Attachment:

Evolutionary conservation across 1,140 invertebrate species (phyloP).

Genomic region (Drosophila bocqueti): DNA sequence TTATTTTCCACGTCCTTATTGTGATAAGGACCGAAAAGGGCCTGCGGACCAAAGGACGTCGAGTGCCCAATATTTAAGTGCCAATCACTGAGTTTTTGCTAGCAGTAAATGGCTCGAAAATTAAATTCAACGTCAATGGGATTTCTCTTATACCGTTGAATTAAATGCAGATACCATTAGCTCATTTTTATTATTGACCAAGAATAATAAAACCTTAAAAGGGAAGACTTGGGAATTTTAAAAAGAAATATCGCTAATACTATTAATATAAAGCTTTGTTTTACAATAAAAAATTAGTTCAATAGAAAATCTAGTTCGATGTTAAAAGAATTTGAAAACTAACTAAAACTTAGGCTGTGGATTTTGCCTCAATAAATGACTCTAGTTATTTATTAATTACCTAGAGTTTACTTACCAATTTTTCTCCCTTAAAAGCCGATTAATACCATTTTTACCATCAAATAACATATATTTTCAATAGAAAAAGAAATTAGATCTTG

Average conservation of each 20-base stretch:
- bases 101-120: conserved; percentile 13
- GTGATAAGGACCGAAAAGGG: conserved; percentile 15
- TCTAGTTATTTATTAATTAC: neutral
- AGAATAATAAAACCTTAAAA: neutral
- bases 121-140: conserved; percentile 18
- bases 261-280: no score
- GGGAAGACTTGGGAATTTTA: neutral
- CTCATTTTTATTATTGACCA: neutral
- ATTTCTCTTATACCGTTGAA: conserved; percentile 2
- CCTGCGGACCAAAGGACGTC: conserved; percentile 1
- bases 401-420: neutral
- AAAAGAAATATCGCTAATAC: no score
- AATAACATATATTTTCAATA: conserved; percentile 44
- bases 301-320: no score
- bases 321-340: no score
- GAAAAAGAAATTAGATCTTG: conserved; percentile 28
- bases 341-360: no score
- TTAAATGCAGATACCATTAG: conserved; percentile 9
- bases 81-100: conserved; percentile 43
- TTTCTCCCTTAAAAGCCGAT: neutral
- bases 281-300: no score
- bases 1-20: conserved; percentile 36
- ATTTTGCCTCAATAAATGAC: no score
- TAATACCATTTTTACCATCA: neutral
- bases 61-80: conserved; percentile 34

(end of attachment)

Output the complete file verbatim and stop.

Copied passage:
Evolutionary conservation across 1,140 invertebrate species (phyloP).

Genomic region (Drosophila bocqueti): DNA sequence TTATTTTCCACGTCCTTATTGTGATAAGGACCGAAAAGGGCCTGCGGACCAAAGGACGTCGAGTGCCCAATATTTAAGTGCCAATCACTGAGTTTTTGCTAGCAGTAAATGGCTCGAAAATTAAATTCAACGTCAATGGGATTTCTCTTATACCGTTGAATTAAATGCAGATACCATTAGCTCATTTTTATTATTGACCAAGAATAATAAAACCTTAAAAGGGAAGACTTGGGAATTTTAAAAAGAAATATCGCTAATACTATTAATATAAAGCTTTGTTTTACAATAAAAAATTAGTTCAATAGAAAATCTAGTTCGATGTTAAAAGAATTTGAAAACTAACTAAAACTTAGGCTGTGGATTTTGCCTCAATAAATGACTCTAGTTATTTATTAATTACCTAGAGTTTACTTACCAATTTTTCTCCCTTAAAAGCCGATTAATACCATTTTTACCATCAAATAACATATATTTTCAATAGAAAAAGAAATTAGATCTTG

Average conservation of each 20-base stretch:
- bases 101-120: conserved; percentile 13
- GTGATAAGGACCGAAAAGGG: conserved; percentile 15
- TCTAGTTATTTATTAATTAC: neutral
- AGAATAATAAAACCTTAAAA: neutral
- bases 121-140: conserved; percentile 18
- bases 261-280: no score
- GGGAAGACTTGGGAATTTTA: neutral
- CTCATTTTTATTATTGACCA: neutral
- ATTTCTCTTATACCGTTGAA: conserved; percentile 2
- CCTGCGGACCAAAGGACGTC: conserved; percentile 1
- bases 401-420: neutral
- AAAAGAAATATCGCTAATAC: no score
- AATAACATATATTTTCAATA: conserved; percentile 44
- bases 301-320: no score
- bases 321-340: no score
- GAAAAAGAAATTAGATCTTG: conserved; percentile 28
- bases 341-360: no score
- TTAAATGCAGATACCATTAG: conserved; percentile 9
- bases 81-100: conserved; percentile 43
- TTTCTCCCTTAAAAGCCGAT: neutral
- bases 281-300: no score
- bases 1-20: conserved; percentile 36
- ATTTTGCCTCAATAAATGAC: no score
- TAATACCATTTTTACCATCA: neutral
- bases 61-80: conserved; percentile 34